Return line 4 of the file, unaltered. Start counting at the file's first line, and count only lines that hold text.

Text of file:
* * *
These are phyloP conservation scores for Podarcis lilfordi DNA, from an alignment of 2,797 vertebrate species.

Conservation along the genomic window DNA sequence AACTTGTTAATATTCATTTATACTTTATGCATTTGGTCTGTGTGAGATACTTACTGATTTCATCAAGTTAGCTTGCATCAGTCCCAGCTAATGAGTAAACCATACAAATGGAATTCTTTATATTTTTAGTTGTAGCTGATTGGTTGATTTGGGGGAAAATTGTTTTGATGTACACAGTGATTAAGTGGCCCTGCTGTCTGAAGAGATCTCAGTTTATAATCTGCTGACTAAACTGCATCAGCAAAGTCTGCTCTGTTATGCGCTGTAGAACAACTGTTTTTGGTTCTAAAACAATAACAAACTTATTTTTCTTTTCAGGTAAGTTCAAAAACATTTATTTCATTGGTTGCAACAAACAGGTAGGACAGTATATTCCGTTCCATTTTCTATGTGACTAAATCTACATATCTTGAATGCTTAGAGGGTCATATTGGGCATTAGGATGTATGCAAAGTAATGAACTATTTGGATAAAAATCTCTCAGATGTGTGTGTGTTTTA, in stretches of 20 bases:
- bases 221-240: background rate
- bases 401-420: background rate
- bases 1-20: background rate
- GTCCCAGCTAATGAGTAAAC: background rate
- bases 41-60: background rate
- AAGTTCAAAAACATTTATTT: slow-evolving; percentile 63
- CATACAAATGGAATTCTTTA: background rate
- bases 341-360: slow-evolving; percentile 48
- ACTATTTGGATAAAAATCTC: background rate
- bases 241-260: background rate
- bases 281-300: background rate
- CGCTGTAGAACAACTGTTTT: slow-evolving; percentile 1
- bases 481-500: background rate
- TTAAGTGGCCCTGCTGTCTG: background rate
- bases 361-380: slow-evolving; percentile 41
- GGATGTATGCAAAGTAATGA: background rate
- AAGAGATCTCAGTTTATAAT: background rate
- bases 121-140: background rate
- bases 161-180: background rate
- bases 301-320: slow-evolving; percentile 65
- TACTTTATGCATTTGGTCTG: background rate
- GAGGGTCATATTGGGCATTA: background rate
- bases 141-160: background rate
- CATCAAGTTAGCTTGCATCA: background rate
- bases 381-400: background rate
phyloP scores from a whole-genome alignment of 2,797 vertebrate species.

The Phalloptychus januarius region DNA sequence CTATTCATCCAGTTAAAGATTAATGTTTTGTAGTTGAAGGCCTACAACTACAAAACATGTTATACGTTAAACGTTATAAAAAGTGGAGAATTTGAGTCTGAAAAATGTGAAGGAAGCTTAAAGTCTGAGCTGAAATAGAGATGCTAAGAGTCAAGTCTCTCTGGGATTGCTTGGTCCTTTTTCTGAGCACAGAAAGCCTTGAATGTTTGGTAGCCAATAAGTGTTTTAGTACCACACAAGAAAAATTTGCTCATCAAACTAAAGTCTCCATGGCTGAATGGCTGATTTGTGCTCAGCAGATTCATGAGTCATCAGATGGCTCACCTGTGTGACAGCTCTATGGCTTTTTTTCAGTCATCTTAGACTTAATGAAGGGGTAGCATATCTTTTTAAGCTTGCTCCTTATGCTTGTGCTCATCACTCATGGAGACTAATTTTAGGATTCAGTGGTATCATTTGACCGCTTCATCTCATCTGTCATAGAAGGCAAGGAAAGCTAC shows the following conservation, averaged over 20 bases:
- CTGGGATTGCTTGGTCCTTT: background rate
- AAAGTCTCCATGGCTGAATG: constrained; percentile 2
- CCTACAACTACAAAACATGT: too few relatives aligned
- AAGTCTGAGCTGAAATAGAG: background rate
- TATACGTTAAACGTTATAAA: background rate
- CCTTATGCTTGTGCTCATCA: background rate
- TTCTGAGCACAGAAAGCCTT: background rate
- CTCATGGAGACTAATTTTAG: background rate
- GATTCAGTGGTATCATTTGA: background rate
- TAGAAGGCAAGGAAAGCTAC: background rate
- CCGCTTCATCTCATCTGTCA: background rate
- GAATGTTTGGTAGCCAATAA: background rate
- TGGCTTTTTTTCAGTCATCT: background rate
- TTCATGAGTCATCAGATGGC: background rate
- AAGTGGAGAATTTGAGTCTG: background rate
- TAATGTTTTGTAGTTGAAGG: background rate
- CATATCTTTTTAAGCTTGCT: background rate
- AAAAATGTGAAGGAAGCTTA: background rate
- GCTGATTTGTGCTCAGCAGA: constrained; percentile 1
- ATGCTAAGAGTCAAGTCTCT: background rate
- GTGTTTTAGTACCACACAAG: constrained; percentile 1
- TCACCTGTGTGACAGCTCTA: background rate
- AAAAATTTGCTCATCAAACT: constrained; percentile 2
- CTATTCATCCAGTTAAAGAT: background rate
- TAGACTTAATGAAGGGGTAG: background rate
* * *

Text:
- bases 401-420: background rate